Press Conference by Foreign Minister Fumio Kishida
Tuesday, May 9, 2017, 8:44 a.m. Front Entrance Hall, Prime Minister’s Office
North Korea Issue
Reporter: Regarding the issue of North Korea, China is calling for consultations through dialogue and Russia is calling for dialogue via the Six-Party Talks. U.S. President Donald Trump has indicated a willingness to engage in discussions under the right circumstances. Against this backdrop, there are media reports about secret discussions between the United States and North Korea in Norway. What is your view of these developments toward the holding of discussions, given the current situation in which the prospects of North Korea abandoning its nuclear program are low?
Mr. Fumio Kishida, Minister for Foreign Affairs: I am aware of the various media reports on the matter that you mentioned. I am aware of them, but I would like to refrain from commenting on individual reports. With regard to the issue of North Korea, Japan has continually stated the importance of North Korea demonstrating concrete actions and resolve toward denuclearization in order to conduct meaningful dialogue. I believe Japan and the United States agree on this part. In any case, it is important for Japan and the United States to coordinate our policies, and Japan intends to continue to thoroughly maintain close communication with related countries.
Reporter: Do you think the Six-Party Talks proposed by Russia should be held right away?
Minister Kishida: I have continually stated that while Japan recognizes the Six-Party Talks as a meaningful framework, North Korea must demonstrate concrete actions and resolve toward denuclearization in order to conduct meaningful dialogue. This is as I have just explained. We are not in a situation now to immediately start the Six-Party Talks.
Reporter: Regarding the debate on constitutional amendment, Prime Minister Abe has mentioned that he hoped to see an amended Constitution put into effect in 2020, and he also gave instructions to accelerate the debate at a meeting of the Board of the Liberal Democratic Party (LDP) yesterday. There is a proposal to retain the first two paragraphs of Article 9 and add a third paragraph on the Self-Defense Forces. Some people think this approach might make it is easier to gain support from Komeito. What is your view of these discussions?
Minister Kishida: I think it is meaningful for people to present various opinions and views regarding constitutional amendment, in the sense that it encourages active debate. I expect debates to continue within the LDP and the Diet’s Commission on the Constitution. I expect discussions to be held based on what the Japanese people seek and what they need.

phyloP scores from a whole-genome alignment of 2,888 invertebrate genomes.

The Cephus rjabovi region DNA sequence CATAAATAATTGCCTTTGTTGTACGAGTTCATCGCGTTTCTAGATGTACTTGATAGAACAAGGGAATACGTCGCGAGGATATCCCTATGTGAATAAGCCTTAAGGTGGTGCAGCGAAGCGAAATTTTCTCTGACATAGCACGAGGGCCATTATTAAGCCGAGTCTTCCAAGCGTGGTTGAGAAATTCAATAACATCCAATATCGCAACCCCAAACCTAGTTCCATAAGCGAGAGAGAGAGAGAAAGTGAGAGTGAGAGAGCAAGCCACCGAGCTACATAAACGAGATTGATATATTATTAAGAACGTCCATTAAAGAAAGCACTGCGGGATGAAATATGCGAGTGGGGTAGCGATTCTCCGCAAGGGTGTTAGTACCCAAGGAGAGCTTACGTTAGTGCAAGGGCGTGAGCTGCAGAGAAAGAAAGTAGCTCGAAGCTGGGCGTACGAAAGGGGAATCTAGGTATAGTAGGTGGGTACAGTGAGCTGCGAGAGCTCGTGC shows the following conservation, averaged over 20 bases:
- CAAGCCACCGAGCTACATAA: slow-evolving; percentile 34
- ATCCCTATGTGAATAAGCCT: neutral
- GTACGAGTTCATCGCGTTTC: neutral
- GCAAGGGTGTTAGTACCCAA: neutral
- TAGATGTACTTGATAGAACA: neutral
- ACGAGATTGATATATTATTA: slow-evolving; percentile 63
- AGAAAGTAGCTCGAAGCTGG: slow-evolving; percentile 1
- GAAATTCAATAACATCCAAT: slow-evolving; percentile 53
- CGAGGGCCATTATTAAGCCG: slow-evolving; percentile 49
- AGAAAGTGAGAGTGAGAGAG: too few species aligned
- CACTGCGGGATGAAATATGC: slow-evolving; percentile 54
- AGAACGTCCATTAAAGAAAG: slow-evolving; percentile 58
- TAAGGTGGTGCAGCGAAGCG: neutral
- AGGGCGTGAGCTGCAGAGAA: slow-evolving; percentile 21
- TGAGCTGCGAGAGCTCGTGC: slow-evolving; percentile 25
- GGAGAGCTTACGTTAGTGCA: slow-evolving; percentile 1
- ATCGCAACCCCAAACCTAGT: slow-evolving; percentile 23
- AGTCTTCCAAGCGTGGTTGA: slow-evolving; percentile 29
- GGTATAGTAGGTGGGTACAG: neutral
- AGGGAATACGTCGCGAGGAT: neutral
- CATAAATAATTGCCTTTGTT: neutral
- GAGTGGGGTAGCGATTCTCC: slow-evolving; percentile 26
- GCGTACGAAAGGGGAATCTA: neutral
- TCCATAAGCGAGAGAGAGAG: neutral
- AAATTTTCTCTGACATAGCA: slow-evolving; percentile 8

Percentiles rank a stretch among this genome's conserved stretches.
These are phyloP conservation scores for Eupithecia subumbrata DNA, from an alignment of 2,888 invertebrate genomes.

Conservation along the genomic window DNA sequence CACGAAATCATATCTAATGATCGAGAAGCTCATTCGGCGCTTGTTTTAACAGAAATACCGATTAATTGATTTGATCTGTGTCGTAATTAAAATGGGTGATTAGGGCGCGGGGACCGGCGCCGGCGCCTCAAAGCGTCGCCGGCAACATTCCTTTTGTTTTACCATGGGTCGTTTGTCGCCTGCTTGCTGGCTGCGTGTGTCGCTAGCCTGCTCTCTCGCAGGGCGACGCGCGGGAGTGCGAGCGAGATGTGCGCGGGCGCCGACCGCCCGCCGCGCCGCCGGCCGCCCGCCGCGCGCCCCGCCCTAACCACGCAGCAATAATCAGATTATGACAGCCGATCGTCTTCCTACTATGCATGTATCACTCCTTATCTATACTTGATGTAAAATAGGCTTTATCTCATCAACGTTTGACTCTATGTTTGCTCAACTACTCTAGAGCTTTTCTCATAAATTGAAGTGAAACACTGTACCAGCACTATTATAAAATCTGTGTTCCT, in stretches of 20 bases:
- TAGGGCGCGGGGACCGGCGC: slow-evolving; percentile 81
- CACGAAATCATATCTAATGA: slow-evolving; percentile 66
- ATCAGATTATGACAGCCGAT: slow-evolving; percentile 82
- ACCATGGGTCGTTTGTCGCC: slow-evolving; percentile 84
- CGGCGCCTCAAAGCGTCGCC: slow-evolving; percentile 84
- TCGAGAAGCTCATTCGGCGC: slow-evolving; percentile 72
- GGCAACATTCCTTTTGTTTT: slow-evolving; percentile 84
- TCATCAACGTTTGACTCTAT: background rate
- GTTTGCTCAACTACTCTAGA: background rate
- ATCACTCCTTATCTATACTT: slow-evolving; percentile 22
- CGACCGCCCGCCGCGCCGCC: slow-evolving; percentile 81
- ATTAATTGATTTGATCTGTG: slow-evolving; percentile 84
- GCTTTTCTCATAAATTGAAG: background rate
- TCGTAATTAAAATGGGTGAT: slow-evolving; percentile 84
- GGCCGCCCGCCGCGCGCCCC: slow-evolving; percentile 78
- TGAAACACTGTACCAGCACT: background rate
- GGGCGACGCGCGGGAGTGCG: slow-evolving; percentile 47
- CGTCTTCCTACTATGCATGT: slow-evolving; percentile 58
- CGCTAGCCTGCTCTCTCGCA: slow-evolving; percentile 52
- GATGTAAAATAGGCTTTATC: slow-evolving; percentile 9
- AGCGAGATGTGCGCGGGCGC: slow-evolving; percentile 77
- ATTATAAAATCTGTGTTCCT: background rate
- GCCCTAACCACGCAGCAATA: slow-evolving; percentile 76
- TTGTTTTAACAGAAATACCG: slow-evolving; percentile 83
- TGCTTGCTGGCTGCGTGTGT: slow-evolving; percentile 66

Reporter: Do you think Prime Minister Abe’s proposal is likely to gain support?
Minister Kishida: I think that various opinions exist and that the expression of such opinions is meaningful in terms of encouraging active debate.
Reporter: On a television program yesterday, Mr. Makoto Koga appreciated Prime Minister Abe’s proposal as one idea. You stated at a meeting held in fall 2015 as head of a political faction that the revision of Article 9 was not considered for the time being and that the Kochikai had strong attachment to the current Constitution. Please explain your view as head of the Kochikai on revising Article 9 and adding a third paragraph to it.
Minister Kishida: There are a variety of opinions. Article 9 has been a matter that the LDP has long discussed. The opinion you just mentioned has also been expressed. Various opinions exist. This is meaningful in terms of encouraging active debate.
Reporter: Has your view as head of the Kochikai changed?
Minister Kishida: Various opinions exist. My statement on the matter is as you have already noted.
ROK Presidential Election
Reporter: Voting in the Republic of Korea’s (ROK) presidential election is currently taking place. While we obviously do not know the results yet, what are your thoughts about the impact on Japan? Also, please explain once again the Government’s stance regarding the Japan-ROK agreement and whether or not you have an outlook for holding a Japan-China-ROK Summit meeting after the presidential election finishes?
Minister Kishida: The ROK is Japan’s most important neighbor that shares strategic interests with Japan. Japan is closely following the developments in the ROK with great interest.
Furthermore, I think cooperation and collaboration between Japan and the ROK is vital to regional peace and stability, including with regard to the issue of North Korea. A new administration will be formed and Japan hopes to cooperate with the new administration in a variety of areas, including the Japan-ROK agreement. Japan considers the steady implementation of the Japan-ROK agreement to be important.
Regarding the Japan-China-ROK Summit, Japan, as the Chair country, has been calling for the holding of the Summit. Japan will continue to make coordination with the relevant countries, including China, regarding the specific timing.